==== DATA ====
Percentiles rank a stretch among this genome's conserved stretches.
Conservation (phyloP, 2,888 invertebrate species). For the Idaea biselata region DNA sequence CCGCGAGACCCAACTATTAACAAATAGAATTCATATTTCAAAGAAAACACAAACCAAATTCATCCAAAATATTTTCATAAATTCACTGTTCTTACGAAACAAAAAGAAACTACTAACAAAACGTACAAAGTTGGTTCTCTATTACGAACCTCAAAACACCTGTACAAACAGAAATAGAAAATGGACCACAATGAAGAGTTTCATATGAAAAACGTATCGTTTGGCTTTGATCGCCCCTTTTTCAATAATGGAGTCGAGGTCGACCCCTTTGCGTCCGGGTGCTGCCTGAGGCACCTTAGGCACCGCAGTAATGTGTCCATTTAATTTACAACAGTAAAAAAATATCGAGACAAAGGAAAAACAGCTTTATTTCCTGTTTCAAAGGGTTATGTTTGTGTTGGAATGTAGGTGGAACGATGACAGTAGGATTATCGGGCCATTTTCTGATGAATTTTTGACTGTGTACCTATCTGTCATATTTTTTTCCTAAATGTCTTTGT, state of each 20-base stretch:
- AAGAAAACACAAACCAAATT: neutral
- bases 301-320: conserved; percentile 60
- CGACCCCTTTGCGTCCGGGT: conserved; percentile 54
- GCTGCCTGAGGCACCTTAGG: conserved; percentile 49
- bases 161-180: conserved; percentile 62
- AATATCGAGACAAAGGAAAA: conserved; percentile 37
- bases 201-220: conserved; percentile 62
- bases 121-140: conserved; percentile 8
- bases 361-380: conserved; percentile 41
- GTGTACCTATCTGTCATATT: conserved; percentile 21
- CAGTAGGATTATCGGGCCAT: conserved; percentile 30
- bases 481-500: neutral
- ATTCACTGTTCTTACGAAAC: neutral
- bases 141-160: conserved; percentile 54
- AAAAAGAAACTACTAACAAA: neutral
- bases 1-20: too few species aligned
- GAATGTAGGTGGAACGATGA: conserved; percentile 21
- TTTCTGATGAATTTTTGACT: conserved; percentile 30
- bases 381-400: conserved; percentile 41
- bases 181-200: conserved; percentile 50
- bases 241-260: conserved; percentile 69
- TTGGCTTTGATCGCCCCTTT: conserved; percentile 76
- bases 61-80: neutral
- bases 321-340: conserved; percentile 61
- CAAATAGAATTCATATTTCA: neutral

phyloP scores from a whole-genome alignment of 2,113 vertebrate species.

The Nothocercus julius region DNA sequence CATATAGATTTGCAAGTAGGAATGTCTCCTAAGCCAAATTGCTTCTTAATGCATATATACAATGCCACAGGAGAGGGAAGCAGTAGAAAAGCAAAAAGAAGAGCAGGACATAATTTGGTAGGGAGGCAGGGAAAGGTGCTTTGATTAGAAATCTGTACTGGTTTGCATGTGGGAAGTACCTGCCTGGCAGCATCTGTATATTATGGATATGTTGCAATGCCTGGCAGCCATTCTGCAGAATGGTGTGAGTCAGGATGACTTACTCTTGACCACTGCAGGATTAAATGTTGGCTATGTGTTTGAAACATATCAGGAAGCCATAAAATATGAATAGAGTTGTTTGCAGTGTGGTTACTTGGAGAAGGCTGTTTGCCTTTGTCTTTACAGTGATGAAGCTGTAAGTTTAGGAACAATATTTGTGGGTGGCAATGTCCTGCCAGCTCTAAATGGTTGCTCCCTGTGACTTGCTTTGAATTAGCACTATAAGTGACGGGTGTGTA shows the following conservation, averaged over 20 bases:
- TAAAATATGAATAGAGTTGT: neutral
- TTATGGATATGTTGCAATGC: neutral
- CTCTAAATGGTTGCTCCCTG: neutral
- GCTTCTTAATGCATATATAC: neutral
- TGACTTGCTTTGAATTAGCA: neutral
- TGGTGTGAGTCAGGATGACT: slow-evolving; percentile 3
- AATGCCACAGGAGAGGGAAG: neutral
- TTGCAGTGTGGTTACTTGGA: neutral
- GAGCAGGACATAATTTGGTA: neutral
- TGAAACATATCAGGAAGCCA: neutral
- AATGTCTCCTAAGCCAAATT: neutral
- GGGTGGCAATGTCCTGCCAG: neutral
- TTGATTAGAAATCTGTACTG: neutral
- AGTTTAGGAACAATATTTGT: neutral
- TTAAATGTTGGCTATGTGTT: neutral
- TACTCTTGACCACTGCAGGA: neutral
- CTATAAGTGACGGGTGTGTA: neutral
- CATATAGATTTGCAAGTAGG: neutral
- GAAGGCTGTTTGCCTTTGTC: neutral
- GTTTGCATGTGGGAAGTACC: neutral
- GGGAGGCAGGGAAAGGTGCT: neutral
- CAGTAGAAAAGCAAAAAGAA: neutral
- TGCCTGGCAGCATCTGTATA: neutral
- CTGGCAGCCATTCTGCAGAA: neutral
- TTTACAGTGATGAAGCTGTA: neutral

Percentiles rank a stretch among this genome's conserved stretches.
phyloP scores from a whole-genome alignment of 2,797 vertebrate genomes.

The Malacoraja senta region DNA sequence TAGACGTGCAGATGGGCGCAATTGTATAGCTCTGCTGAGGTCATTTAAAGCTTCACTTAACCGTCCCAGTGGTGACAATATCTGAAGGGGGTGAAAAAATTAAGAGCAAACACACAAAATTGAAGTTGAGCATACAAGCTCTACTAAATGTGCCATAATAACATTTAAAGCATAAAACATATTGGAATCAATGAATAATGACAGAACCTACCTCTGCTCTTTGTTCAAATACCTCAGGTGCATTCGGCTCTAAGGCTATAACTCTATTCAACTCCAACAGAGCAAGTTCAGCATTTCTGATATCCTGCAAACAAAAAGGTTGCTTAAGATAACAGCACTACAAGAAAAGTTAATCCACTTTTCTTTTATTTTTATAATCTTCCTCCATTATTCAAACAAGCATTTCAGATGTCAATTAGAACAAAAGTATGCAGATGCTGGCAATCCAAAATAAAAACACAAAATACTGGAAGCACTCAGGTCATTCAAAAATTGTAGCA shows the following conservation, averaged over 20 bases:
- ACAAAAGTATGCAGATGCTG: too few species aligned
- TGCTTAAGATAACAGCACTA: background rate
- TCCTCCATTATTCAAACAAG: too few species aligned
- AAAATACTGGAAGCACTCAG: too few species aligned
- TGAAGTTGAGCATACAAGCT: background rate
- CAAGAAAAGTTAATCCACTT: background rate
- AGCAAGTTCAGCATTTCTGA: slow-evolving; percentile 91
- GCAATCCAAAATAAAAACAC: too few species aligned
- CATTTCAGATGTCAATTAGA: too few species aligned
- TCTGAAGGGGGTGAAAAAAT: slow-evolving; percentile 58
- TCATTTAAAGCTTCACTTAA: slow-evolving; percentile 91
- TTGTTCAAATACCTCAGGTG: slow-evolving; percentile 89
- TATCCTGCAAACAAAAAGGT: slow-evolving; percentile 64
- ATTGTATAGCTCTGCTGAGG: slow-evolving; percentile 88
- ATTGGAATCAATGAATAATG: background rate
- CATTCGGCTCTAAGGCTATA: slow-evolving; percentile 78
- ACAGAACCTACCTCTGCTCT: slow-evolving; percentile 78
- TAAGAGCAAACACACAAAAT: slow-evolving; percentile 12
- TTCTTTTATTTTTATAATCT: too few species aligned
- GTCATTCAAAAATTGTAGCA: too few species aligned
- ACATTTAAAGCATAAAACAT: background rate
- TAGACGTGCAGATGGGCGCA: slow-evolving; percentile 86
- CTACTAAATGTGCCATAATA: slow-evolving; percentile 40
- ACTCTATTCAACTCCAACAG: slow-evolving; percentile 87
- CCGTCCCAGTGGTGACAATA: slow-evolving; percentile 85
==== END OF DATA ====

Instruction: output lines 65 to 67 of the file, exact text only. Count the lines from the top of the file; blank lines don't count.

- GCAATCCAAAATAAAAACAC: too few species aligned
- CATTTCAGATGTCAATTAGA: too few species aligned
- TCTGAAGGGGGTGAAAAAAT: slow-evolving; percentile 58